A view of the Old City of Jerusalem..
(photo credit: REUTERS)
According to the US State Department, our first grandson – born almost exactly 15 years ago in Jerusalem, is a young man without a country. I well remember taking him to the US consulate in east Jerusalem to get his US passport, so that he’d be able to travel with his American-born parents to visit the grandparents back home. All went smoothly until I asked the woman processing the forms why there was no country listed after “Jerusalem” on the application.
“If your grandson had been born elsewhere in Israel,” she said in an apparently well-rehearsed speech, “his passport would have named the state. But Jerusalem’s status is and always has been in dispute, and that’s why we don’t list the country.” At the time my mildly muted amazement at this otherworldly illogic was tempered by the knowledge that the absence of a national designation for this apolitical little boy would have no bearing on his passport’s validity. Moreover, I understood the circumstances at the root of this bizarre State Department policy: its heavy-handed reluctance to offend Arab populations in the region.
Bridling my cynicism, I stopped short of asking the woman at the desk why the listing on the passport doesn’t read “Occupied Jerusalem.” But I hadn’t fully checked my impertinence at the consulate door.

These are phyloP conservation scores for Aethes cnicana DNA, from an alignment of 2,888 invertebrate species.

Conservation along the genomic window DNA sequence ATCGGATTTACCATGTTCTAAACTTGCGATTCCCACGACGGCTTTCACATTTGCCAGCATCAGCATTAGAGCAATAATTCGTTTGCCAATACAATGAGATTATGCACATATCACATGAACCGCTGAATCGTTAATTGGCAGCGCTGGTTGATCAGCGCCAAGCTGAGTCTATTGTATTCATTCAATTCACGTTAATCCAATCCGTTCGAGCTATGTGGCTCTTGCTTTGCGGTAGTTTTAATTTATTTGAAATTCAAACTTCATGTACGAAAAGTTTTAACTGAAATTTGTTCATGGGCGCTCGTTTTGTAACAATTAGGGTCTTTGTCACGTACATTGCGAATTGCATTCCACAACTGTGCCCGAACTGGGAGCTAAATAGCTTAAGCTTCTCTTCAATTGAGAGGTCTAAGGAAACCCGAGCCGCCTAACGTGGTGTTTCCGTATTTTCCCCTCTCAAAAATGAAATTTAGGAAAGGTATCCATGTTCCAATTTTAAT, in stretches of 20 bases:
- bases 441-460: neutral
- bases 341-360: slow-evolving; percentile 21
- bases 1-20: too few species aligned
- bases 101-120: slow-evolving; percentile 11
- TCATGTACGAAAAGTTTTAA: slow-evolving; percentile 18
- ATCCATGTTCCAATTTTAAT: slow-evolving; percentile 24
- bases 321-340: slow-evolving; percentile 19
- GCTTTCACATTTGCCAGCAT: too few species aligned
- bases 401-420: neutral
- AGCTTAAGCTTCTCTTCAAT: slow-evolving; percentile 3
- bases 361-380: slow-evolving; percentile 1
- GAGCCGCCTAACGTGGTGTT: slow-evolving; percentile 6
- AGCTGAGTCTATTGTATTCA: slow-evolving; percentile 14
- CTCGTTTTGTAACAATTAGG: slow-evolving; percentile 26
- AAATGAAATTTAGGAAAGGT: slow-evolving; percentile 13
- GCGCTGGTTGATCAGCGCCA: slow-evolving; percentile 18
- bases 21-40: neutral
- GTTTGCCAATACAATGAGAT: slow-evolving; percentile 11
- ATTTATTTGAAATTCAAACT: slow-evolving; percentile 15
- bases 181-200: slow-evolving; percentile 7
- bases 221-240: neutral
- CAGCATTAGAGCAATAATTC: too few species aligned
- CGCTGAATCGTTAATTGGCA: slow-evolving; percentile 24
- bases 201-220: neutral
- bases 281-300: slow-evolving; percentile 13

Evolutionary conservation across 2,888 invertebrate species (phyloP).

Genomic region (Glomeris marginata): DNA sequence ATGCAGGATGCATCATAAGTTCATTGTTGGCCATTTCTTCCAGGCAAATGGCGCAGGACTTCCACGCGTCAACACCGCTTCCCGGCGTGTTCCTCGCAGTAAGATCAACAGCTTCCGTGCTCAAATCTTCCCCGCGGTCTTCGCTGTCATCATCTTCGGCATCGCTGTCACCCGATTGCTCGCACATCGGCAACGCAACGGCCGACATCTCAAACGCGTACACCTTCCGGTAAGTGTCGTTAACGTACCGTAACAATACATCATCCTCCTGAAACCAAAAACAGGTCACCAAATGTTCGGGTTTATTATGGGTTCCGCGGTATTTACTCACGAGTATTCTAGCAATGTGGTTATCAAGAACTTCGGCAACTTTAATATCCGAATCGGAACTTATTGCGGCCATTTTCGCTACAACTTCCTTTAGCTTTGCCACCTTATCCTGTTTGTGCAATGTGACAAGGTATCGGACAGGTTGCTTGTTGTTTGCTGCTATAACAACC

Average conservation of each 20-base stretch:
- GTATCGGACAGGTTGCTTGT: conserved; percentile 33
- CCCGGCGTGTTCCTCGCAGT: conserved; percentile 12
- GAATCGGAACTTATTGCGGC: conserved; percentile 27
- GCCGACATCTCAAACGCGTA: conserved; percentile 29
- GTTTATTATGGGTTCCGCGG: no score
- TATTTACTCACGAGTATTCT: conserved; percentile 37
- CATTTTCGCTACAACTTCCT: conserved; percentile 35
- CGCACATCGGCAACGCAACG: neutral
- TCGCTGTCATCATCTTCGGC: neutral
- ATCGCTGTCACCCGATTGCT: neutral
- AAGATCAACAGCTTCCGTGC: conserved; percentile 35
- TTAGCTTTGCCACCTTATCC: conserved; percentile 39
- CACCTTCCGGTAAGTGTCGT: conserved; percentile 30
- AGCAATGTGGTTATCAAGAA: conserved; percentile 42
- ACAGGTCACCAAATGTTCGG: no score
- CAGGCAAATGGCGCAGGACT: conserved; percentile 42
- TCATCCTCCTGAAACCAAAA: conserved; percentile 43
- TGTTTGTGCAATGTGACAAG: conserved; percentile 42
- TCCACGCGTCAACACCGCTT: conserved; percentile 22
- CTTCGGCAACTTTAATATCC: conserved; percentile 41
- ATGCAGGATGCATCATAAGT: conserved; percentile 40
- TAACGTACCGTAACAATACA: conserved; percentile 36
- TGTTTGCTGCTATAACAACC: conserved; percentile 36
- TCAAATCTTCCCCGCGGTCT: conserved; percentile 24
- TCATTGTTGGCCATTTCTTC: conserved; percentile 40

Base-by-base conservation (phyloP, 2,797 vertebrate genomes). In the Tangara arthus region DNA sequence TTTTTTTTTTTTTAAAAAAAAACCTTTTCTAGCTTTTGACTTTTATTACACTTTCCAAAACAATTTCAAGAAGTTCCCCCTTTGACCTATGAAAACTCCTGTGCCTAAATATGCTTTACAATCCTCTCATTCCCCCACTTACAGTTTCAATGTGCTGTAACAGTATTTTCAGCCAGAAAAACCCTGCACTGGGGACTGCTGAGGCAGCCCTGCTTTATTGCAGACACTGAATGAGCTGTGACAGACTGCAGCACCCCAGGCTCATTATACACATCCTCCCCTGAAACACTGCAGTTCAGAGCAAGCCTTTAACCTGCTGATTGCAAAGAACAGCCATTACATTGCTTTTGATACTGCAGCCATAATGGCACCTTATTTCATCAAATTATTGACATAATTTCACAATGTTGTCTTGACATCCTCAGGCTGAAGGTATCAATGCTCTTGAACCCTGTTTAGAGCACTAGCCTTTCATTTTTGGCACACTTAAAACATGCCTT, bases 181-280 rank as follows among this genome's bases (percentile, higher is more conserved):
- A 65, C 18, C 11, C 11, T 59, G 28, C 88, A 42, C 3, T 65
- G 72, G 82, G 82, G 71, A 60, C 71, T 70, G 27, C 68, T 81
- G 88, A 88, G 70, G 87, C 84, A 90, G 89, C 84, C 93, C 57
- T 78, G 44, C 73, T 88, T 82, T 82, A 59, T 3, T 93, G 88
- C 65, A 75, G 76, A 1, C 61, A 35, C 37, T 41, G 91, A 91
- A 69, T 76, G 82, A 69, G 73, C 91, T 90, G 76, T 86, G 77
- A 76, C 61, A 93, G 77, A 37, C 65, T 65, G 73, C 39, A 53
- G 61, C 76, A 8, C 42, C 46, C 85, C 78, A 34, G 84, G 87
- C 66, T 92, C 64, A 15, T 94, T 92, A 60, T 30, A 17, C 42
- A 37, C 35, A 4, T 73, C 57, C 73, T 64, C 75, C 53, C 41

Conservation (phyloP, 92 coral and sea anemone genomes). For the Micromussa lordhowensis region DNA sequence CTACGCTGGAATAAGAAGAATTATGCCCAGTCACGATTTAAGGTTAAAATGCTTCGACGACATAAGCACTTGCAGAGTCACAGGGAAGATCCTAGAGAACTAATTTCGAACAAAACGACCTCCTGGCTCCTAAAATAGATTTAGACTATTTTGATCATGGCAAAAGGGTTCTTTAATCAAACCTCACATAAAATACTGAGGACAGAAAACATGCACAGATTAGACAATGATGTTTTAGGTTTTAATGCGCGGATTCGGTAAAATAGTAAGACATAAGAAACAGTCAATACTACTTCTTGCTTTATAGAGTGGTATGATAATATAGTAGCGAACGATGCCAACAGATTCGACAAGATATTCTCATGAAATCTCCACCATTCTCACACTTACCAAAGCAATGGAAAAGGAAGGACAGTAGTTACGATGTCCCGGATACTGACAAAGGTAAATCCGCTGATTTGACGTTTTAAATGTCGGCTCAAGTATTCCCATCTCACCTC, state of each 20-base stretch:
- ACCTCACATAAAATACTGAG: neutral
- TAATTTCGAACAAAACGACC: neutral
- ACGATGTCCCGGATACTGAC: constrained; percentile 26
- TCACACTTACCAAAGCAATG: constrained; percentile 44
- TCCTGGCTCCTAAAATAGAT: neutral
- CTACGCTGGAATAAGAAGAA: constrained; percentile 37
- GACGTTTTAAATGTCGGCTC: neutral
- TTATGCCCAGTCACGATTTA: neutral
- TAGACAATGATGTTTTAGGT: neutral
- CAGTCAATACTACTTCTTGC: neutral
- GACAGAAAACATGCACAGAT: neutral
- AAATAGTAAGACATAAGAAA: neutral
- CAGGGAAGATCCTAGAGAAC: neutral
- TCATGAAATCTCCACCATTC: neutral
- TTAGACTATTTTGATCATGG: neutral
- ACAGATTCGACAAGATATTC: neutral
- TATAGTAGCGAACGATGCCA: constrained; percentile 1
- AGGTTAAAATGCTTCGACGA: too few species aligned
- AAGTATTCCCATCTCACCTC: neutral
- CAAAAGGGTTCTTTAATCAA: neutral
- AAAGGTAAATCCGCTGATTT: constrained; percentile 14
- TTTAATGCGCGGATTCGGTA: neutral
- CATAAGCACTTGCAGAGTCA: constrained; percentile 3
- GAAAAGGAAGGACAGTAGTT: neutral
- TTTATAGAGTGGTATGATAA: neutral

“What if I were to insert the word Israel next to Jerusalem on my grandson’s passport?” I asked the clerk.
“I’d strongly advise against it,” she replied sternly.
“The best that could happen is that you’d be cited for unlawfully tampering with an official government document. The worst would be that you could be stopped at the border and thrown in jail.”
Lo and behold, that policy has now been endorsed by the US Supreme Court, which recently ruled that the president has virtually exclusive authority to determine national policy on things like the status of Jerusalem. It was a split decision: justices Samuel Alito, John Roberts and Antonin Scalia strongly and (in my view rightly) dissented. Scalia took the rare step of voicing his opinion from the bench, declaring that the majority’s view that putting the words “Jerusalem, Israel” on individual passports was tantamount to recognition of Israeli claims over the city was a “leap worthy of the Mad Hatter.” He went on to draw the reasonable conclusion that the birthplace requirement “does not require the Secretary to make a formal declaration about Israel’s sovereignty over Jerusalem.”
Instead, he wrote, it is a perfectly proper exercise of Congress’s power over citizenship and naturalization; if it happens to complicate our foreign policy, that is precisely what the Framers of the Constitution meant it to do.
“The president will exercise his powers on the basis of his views, Congress its powers on the basis of its views,” he said, while on the other hand, giving the president such plenary authority will “erode the structure of separated powers that the People established for the protection of their liberty.”
Jerusalem’s Mayor Nir Barkat responded to the decision even more pointedly.
“Just as Washington is the capital of the US, London is the capital of England and Paris is the capital of France, Jerusalem was and will always be the capital of Israel. But more than that, it’s the heart and soul of the Jewish nation.”